I love daylight savings time. In fact, I think we should be on daylight savings time all year round. Then, of course, it wouldn't actually be daylight savings time, it would just be "picking up our country and moving it one step to the right on the global time zone map." (Take that Greenwich Mean Time!)
I hate, hate, hate losing an hour of sleep in the spring. And all the parents I know with infants or young children can't stand "gaining an hour" in the fall because children don't know they are supposed to wake up an hour later on their circadian bio-clock.
But I was struck today that, due to the ubiquitous nature of clocks linked to "the grid," I've all but lost a time-honored tradition in Keenie-Beanieland. You see, I am a godless heathen who doesn't go to church on Sunday - and indeed, rarely makes a date for that lovely, lazy day of the week. Even though I am godless, I take that "day of rest" commandment thing pretty damn seriously.
So in the good old days, I would wake up and trundle through my lazy Sunday blissfully unaware of the time change until the evening, when I might turn on the television and notice that my favorite show wasn't going to be starting for another hour.
And friends, this is a priceless gift, because just as I was starting to wind down the weekend and bemoan the fact that I had to be at work the next morning, I was handed another whole precious weekend hour. How cool is that? I would go around the house resetting all the clocks an hour back and revel in the found time.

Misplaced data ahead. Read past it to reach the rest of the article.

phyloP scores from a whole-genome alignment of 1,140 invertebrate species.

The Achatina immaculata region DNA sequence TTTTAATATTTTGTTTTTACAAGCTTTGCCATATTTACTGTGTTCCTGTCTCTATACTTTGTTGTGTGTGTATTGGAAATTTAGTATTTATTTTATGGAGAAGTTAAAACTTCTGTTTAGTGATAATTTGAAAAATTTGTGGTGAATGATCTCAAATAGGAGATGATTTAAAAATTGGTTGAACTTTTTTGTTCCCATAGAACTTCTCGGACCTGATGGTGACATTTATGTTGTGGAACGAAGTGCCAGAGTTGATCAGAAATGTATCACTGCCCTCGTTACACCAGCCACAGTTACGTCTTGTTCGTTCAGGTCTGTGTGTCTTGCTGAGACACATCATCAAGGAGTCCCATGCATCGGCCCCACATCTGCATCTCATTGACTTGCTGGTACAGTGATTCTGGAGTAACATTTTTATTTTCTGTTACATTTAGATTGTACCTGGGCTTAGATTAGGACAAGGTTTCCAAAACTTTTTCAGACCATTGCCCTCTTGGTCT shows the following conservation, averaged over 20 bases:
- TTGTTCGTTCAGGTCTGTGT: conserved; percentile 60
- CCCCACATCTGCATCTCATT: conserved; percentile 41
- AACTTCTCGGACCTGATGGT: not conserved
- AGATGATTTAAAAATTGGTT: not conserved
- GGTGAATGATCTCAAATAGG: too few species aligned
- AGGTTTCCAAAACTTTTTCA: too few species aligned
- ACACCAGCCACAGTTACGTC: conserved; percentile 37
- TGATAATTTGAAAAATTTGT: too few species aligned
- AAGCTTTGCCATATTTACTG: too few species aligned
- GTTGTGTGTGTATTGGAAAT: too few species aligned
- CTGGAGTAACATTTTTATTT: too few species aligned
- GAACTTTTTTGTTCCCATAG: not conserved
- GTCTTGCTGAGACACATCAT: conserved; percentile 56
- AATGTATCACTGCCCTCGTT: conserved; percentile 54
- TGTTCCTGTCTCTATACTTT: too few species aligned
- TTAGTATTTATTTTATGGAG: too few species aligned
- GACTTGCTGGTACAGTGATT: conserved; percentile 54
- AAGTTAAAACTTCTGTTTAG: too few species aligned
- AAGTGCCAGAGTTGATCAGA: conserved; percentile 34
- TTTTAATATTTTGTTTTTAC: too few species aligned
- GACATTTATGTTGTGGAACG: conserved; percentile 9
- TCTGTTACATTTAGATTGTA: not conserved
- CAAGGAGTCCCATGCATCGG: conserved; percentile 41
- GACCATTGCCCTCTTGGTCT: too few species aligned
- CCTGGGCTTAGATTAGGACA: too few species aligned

That is way better than getting an extra hour of sleep. My unconscious self has no appreciation for the gift.
But now on "fall back day," I wake up and check the time on my automatically-synchronized atomic alarm clock - mildly pleased that I seem to feel a little less sleepy than I usually might at this hour of the morning. I turn on the DVR whose clock has been updated by its satellite tether, note the (naturally) accurate time on the morning news, check messages on the smartphone with a clock reset by those clever folks at T-mobile, and fire up the laptop that somehow knows what time it is before I even connect to the net. As it happens, the only clock I need to reset is the watch that I rarely consult anyway and apparently wear primarily for decoration, and only on weekdays at that. I usually figure out the watch is wrong sometime around the middle of Monday, which if anything, makes me feel like I have to spend an extra hour in the office.
So as far as I'm concerned, I haven't gained anything. Where is my precious found hour? Sometimes technology is too smart for its own good.